Composure – Vital attribute the maintaining of which is among the core skillset of all world-class strikers who you knew were going to score because they simply don’t miss from there.

Consistency – The one thing we want from referees, apart from when the one thing we want from referees is common sense.

Contracts – Things players sign to say how long they are happy to play for a particular Football Club. Or more accurately, two years longer than they are happy to play for a particular Football Club before they demand a transfer they surely deserve for their 18 months of loyal service.

Cool – What a player – and indeed referee – must endeavour to maintain when tempers flare. Also the kind of finish required when presented with a one-on-one opportunity.

Corner – A set-piece that proffers about a one per cent chance of a goal and yet the winning of which will get an English football crowd disturbingly giddy.

Corner, Top – see Stamp, Postage

Corridor of uncertainty – Evocative phrase shamelessly pilfered from cricket and used to describe a cross sent into an area where defenders and goalkeeper are unsure whether to try and deal with it or leave it to the other. Almost always a low cross fizzed across the six-yard line that just needed someone to provide the finishing touch but alas found a confidence-shorn striker on his heels.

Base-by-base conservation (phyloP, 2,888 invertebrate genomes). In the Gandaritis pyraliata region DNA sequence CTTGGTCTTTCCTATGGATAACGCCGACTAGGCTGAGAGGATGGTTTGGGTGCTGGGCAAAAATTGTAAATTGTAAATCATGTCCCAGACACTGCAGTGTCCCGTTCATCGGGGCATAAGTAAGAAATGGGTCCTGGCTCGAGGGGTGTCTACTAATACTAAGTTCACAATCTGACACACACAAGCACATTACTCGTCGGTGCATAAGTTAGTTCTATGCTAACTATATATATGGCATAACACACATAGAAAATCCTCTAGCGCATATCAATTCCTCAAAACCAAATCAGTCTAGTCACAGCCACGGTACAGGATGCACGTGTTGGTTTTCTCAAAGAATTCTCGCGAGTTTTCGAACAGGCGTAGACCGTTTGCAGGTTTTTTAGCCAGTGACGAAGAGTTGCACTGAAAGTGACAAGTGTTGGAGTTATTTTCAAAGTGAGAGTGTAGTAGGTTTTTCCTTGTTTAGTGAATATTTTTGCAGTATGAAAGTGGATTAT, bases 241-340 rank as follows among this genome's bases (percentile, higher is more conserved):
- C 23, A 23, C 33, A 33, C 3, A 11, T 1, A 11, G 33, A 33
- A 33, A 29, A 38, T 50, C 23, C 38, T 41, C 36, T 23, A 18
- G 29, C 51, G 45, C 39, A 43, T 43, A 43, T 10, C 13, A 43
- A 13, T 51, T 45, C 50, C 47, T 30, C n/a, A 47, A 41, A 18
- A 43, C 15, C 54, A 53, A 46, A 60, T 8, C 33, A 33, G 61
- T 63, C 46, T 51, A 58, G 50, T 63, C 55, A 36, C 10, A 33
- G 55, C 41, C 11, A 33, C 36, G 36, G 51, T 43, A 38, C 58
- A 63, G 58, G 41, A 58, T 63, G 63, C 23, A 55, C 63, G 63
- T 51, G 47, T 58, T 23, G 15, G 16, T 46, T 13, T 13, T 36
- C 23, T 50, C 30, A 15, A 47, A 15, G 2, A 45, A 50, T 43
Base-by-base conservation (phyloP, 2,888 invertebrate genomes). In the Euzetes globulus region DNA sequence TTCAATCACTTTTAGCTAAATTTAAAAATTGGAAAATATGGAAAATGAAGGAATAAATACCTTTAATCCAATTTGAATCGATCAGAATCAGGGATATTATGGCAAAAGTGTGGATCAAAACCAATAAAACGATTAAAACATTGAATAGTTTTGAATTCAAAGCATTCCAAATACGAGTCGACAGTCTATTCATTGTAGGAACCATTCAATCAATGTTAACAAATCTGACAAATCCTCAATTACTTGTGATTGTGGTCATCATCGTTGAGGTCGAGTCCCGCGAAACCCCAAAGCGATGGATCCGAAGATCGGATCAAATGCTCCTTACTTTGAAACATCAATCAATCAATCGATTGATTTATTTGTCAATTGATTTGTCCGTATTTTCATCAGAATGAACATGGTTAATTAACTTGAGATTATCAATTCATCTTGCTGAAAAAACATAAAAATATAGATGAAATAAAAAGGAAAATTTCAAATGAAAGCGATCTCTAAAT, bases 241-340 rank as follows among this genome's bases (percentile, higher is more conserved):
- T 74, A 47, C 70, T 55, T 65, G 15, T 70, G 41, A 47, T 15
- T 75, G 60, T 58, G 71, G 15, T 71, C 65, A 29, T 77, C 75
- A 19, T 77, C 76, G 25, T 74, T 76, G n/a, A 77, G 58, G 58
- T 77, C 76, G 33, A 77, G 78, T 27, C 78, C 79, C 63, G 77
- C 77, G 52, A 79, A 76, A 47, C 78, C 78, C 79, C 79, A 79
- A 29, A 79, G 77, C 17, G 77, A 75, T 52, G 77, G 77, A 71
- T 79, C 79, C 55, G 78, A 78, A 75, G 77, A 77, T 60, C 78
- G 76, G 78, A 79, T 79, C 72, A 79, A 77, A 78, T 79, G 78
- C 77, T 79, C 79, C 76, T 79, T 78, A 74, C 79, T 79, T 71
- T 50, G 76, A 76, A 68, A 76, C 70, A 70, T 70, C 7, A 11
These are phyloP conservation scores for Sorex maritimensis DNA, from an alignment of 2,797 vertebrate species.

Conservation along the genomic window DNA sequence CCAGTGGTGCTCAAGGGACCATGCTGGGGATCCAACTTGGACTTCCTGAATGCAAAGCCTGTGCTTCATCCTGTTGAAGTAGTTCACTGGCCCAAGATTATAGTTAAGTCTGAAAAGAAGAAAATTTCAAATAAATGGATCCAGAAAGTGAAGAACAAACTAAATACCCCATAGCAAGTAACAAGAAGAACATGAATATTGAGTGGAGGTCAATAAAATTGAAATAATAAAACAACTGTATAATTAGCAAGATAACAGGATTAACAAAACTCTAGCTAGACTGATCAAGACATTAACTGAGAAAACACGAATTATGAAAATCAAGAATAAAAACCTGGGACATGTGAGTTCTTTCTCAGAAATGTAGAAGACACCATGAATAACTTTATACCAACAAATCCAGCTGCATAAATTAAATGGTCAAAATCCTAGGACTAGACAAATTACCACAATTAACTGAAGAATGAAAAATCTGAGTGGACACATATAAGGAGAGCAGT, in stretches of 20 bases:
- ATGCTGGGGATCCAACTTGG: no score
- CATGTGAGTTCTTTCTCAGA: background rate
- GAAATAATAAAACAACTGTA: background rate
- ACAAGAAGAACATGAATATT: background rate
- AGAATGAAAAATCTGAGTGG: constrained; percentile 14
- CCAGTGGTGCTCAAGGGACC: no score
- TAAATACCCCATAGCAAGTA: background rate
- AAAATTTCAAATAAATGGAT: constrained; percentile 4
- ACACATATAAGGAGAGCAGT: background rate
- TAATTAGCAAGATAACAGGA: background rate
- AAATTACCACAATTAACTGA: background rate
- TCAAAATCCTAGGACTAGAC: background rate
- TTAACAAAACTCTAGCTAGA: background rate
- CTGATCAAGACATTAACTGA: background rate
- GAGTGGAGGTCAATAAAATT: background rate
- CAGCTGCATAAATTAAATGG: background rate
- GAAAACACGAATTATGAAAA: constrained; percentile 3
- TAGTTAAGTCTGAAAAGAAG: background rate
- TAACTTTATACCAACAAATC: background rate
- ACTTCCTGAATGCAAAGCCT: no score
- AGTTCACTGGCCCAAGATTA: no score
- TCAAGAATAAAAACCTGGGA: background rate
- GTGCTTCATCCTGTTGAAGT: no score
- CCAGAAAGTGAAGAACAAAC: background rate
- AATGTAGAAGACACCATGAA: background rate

Cracked badge – Lovely piece of tabloid graphic shorthand to show when things have reached the absolute lowest possible ebb for a beleaguered crisis club. A well-deployed back-page badge cracking at the right moment can bring down a manager in a matter of hours.

Creative enough – One of two things England are not (see also Positive enough).

Creator – Near mythical player almost all clubs are in near constant need of finding

Cricket score – Baffling description of a particularly one-sided scoreline despite 0-0 being every bit as much of a cricket score as 10-1 or whatever.

Crisis club – There must always be one. And this doesn’t mean something like, for instance, a lower-league club whose very existence is imperilled by dodge-pot owners who’ve run off with all the club’s money. No, it’s only about important things, like a Big Six club that has gone four games without a win and might possibly be about to sack the manager.

Crunch – See clash.

Crunching – A hefty tackle.

Croatia – Small country with vast football pedigree. Finalists and semi-finalists at last two World Cups. A really quite staggering percentage of its four million people are elite world-class footballers. Most important of all, though? Absolutely smashing checkerboard kits.

Crystal Palace – (see Palace, Crystal)